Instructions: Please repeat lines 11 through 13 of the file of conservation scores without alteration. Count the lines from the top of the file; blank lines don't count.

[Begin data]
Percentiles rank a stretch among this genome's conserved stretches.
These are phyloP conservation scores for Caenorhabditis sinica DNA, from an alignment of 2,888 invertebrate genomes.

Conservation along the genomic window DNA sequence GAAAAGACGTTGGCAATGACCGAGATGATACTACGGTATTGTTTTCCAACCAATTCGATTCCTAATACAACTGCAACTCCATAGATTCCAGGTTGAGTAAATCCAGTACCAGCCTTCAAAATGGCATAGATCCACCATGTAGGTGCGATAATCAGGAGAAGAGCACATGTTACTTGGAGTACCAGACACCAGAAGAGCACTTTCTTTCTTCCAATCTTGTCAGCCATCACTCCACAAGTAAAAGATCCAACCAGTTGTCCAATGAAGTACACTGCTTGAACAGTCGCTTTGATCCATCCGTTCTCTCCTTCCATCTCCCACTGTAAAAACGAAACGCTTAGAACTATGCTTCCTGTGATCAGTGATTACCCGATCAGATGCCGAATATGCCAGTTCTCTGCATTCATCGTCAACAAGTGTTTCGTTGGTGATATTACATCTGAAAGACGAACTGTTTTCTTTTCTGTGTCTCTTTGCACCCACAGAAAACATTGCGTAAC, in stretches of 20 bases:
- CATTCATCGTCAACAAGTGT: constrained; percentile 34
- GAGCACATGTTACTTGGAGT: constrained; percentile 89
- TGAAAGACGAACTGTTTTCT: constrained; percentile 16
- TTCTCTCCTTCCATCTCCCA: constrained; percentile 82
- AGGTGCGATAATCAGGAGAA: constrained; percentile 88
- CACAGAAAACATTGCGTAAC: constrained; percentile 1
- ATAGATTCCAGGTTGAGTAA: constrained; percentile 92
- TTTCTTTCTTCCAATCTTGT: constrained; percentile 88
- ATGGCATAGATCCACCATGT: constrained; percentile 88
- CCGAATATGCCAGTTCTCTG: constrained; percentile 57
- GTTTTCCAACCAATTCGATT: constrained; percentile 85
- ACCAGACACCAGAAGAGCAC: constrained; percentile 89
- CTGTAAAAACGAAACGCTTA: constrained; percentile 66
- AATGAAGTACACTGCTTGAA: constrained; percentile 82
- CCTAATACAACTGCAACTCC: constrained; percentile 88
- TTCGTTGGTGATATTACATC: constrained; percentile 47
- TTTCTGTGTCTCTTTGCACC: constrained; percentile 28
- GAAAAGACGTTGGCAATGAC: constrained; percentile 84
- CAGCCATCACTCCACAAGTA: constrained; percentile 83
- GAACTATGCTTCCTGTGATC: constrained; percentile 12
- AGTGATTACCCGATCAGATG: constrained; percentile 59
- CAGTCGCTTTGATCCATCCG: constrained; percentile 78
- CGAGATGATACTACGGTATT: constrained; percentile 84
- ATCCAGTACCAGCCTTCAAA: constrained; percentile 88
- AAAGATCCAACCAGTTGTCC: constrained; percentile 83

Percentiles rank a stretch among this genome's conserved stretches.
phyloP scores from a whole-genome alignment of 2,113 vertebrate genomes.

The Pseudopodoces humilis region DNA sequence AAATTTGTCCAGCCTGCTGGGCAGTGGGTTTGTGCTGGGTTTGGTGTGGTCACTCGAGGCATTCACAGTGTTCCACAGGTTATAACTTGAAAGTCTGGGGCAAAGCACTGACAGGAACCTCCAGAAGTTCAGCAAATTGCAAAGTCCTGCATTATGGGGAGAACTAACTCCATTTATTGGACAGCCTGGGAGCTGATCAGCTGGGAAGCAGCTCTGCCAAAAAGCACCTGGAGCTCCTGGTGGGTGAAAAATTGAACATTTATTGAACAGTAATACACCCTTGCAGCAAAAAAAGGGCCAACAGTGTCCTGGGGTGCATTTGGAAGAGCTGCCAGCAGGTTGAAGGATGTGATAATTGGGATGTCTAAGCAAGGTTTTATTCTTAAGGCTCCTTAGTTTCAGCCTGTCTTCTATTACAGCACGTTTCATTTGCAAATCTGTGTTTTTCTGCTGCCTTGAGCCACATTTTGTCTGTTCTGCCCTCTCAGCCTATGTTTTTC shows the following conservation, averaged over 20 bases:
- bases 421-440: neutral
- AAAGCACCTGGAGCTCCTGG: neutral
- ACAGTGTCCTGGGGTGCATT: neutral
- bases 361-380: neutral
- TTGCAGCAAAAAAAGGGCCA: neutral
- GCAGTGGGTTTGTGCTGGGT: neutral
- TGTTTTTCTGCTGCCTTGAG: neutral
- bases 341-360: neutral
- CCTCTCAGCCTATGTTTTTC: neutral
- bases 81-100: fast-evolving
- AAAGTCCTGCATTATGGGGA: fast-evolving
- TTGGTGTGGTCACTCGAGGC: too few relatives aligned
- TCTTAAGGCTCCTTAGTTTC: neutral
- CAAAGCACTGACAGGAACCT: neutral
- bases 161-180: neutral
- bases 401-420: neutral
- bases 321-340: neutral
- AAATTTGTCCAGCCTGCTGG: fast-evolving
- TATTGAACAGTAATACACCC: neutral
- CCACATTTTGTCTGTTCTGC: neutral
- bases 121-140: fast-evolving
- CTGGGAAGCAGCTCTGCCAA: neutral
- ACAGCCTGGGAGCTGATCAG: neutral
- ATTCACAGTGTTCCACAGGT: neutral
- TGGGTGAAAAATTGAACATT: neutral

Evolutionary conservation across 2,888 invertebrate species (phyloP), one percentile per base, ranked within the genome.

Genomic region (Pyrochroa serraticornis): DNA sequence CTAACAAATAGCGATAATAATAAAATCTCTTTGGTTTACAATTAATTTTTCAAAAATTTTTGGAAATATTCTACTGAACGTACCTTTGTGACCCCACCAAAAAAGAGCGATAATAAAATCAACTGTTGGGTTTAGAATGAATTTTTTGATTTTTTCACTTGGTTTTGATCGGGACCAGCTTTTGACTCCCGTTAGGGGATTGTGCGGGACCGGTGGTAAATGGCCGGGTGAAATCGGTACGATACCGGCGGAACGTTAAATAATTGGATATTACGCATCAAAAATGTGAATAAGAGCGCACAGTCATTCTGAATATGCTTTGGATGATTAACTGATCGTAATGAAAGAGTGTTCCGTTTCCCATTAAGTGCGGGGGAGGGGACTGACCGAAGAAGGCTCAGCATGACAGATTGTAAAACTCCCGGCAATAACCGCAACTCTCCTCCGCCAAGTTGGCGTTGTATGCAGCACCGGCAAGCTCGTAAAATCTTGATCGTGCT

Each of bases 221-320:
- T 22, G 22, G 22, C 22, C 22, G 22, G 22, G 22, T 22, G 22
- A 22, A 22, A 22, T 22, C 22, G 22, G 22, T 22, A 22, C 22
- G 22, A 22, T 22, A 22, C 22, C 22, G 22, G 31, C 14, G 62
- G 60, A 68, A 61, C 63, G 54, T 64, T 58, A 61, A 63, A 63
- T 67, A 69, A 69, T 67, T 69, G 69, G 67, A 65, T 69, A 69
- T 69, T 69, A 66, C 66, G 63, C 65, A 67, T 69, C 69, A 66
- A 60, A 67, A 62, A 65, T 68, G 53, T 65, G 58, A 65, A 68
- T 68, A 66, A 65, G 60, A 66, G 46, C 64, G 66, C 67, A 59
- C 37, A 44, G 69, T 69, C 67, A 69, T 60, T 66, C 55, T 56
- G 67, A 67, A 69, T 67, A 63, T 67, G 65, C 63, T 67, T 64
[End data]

- TTTCTTTCTTCCAATCTTGT: constrained; percentile 88
- ATGGCATAGATCCACCATGT: constrained; percentile 88
- CCGAATATGCCAGTTCTCTG: constrained; percentile 57